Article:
There's a difference between "is able to" and "does".
“However, if that company is able to combine that information with other information about that individual [...] this could constitute personal data. The company would then need to notify customers about the way in which and the purposes for which their personal data is being processed,"
There's a big difference between "is able to" and "does". If you insist on the "is able to" test, then you'll simply have a lot of organisations forced to tell punters "We collect X but do not combine it with any other data afterwards so it doesn't matter." (or words to that effect). The end result would be a general public that routinely ignores "data protection" notices.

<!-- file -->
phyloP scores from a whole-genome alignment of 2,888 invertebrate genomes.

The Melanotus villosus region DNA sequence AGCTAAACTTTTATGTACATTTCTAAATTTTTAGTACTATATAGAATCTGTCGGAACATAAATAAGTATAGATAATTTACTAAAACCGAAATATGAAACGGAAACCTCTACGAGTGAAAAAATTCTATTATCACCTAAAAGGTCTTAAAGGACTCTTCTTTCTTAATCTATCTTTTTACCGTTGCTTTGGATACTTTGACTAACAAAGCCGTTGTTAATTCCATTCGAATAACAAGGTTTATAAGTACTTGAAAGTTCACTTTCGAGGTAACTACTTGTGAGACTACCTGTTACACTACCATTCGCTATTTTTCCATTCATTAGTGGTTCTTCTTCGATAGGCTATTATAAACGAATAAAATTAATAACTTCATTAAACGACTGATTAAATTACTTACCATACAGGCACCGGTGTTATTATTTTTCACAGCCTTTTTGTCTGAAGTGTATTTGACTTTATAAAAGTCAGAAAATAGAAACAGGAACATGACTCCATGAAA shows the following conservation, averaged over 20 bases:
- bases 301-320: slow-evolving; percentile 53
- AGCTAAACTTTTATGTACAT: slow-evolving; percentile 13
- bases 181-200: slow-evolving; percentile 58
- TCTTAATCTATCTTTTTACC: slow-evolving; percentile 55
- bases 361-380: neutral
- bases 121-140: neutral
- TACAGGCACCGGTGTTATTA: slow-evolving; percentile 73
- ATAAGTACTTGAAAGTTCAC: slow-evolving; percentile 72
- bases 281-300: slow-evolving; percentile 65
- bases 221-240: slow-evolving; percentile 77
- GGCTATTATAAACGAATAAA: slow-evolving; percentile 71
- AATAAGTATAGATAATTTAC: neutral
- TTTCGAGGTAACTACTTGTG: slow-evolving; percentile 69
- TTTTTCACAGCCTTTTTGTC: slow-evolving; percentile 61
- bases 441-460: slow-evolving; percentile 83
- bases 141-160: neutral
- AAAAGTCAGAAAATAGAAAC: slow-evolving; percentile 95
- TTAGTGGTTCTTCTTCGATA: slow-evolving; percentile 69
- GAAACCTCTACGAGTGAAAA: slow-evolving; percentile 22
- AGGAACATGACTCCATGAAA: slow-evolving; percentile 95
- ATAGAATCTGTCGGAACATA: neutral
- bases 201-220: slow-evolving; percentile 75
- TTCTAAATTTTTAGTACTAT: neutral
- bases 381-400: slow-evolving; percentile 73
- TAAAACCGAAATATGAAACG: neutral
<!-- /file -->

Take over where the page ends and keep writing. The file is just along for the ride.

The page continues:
If you are wandering about in public, people can see you. If they want to track you, they can. We've come several thousand years without society reckoning this is a problem. If it is just a shopping mall trying to improve its floor plan, only the irredeemably anal will care. Obviously if they then hand over the data to the local anti-terror spooks we might have a problem with that, but let's keep our "public outrage powder" dry for that moment when it comes.